w/index.php?title=PGP_word_list&oldid=400752943>.

17.2.  Informative References

   [RFC1191]  Mogul, J. and S. Deering, "Path MTU discovery", RFC 1191,
              November 1990.

   [RFC1981]  McCann, J., Deering, S., and J. Mogul, "Path MTU Discovery
              for IP version 6", RFC 1981, August 1996.

   [RFC3261]  Rosenberg, J., Schulzrinne, H., Camarillo, G., Johnston,
              A., Peterson, J., Sparks, R., Handley, M., and E.
              Schooler, "SIP: Session Initiation Protocol", RFC 3261,
              June 2002.

   [RFC3514]  Bellovin, S., "The Security Flag in the IPv4 Header",
              RFC 3514, April 1 2003.

   [RFC3824]  Peterson, J., Liu, H., Yu, J., and B. Campbell, "Using
              E.164 numbers with the Session Initiation Protocol (SIP)",
              RFC 3824, June 2004.

   [RFC4086]  Eastlake, D., Schiller, J., and S. Crocker, "Randomness
              Requirements for Security", BCP 106, RFC 4086, June 2005.

   [RFC4251]  Ylonen, T. and C. Lonvick, "The Secure Shell (SSH)
              Protocol Architecture", RFC 4251, January 2006.




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   [RFC4474]  Peterson, J. and C. Jennings, "Enhancements for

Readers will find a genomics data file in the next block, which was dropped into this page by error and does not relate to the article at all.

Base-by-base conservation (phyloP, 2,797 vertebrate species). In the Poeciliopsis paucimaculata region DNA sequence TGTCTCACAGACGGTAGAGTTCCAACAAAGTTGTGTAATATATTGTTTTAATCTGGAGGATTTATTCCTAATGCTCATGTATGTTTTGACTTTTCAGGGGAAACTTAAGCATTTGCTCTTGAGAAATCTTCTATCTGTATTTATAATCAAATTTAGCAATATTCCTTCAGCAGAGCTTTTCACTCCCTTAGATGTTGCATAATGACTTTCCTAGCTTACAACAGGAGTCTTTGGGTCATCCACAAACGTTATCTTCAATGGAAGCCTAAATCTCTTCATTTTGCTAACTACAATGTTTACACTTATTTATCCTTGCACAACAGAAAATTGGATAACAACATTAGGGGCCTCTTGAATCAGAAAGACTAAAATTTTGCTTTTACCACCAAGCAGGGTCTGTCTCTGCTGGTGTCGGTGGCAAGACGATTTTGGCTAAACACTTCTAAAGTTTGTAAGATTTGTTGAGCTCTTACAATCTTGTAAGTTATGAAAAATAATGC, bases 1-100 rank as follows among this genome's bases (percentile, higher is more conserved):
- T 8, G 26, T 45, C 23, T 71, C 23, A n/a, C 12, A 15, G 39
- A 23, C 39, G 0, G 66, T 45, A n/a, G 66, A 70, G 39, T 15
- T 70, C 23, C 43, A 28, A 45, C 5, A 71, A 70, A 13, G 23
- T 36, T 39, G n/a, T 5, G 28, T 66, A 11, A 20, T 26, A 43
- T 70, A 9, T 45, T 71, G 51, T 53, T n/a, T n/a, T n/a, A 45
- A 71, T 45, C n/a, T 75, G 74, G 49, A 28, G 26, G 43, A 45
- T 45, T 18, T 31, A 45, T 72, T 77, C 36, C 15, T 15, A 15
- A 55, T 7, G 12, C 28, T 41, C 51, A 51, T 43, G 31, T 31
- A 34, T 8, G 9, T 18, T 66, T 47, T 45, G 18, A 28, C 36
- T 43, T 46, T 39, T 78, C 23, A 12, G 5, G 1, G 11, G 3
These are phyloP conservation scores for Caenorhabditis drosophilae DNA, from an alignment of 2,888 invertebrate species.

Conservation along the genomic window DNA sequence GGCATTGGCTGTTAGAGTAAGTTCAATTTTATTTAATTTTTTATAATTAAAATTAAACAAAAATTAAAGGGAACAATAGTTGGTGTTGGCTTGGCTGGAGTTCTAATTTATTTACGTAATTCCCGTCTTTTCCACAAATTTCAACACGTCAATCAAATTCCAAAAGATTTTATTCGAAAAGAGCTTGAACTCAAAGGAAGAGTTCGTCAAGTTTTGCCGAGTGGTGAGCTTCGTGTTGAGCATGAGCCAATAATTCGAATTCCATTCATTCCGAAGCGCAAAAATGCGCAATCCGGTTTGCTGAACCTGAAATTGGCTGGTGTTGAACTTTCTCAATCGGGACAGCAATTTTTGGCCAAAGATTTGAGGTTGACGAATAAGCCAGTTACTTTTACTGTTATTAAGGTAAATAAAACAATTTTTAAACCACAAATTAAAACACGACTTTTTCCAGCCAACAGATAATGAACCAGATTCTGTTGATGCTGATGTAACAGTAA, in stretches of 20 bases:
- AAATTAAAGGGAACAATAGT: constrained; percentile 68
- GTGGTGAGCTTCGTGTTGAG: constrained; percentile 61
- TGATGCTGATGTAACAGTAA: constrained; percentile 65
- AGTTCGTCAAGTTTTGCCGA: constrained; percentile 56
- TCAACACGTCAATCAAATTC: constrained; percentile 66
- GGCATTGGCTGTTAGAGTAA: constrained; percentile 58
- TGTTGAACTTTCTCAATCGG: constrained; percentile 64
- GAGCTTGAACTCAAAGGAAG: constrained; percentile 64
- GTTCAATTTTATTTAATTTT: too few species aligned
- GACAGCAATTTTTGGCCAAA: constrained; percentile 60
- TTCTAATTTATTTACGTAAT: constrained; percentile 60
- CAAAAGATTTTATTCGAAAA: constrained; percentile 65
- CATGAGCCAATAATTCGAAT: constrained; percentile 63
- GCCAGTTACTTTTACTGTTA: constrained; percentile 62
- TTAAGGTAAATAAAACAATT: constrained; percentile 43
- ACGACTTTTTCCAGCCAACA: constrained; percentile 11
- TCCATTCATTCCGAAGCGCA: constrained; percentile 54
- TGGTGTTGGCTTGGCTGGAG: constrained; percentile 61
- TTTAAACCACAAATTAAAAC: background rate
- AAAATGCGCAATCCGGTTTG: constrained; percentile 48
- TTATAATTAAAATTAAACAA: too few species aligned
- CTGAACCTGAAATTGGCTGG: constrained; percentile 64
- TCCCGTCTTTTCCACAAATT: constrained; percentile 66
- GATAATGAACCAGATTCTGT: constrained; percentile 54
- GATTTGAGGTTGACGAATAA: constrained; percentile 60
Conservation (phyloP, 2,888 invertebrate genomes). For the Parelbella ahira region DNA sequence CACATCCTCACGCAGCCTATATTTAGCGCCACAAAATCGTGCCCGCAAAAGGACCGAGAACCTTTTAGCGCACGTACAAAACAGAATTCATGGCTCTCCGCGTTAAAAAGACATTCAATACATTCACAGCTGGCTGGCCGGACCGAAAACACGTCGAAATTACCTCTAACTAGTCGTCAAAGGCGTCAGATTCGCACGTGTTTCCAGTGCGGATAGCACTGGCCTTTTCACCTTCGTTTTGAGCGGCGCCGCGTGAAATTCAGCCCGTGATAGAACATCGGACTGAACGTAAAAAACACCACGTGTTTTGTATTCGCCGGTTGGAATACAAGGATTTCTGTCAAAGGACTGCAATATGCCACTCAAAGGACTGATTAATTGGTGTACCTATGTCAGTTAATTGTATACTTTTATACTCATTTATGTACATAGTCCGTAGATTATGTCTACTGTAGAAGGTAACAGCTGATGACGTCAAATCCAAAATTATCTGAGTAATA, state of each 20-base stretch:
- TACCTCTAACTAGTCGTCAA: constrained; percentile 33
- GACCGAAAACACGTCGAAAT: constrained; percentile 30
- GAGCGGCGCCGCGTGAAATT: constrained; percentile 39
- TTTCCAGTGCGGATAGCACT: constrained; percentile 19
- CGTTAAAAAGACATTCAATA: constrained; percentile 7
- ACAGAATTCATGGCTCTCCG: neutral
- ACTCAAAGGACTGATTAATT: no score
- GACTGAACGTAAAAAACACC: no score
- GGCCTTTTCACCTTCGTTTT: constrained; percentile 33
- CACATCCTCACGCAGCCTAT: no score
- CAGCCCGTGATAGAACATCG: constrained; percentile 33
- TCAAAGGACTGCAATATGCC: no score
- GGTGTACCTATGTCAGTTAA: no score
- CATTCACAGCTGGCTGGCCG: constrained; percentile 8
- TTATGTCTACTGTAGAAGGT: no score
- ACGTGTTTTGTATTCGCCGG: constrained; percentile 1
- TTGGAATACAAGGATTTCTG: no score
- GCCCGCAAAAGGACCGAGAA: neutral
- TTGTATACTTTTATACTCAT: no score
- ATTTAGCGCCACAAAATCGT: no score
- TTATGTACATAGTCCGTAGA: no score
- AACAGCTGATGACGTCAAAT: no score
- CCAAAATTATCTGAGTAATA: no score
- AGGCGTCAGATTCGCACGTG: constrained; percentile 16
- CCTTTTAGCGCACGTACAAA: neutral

Authenticated Identity Management in the Session
              Initiation Protocol (SIP)", RFC 4474, August 2006.

   [RFC4475]  Sparks, R., Hawrylyshen, A., Johnston, A., Rosenberg, J.,
              and H. Schulzrinne, "Session Initiation Protocol (SIP)
              Torture Test Messages", RFC 4475, May 2006.

   [RFC4567]  Arkko, J., Lindholm, F., Naslund, M., Norrman, K., and E.
              Carrara, "Key Management Extensions for Session
              Description Protocol (SDP) and Real Time Streaming
              Protocol (RTSP)", RFC 4567, July 2006.

   [RFC4568]  Andreasen, F., Baugher, M., and D. Wing, "Session
              Description Protocol (SDP) Security Descriptions for Media
              Streams", RFC 4568, July 2006.

   [RFC4579]  Johnston, A. and O. Levin, "Session Initiation Protocol
              (SIP) Call Control - Conferencing for User Agents",
              BCP 119, RFC 4579, August 2006.

   [RFC5117]  Westerlund, M. and S. Wenger, "RTP Topologies", RFC 5117,
              January 2008.

   [RFC5245]  Rosenberg, J., "Interactive Connectivity Establishment
              (ICE): A Protocol for Network Address Translator (NAT)
              Traversal for Offer/Answer Protocols", RFC 5245,
              April 2010.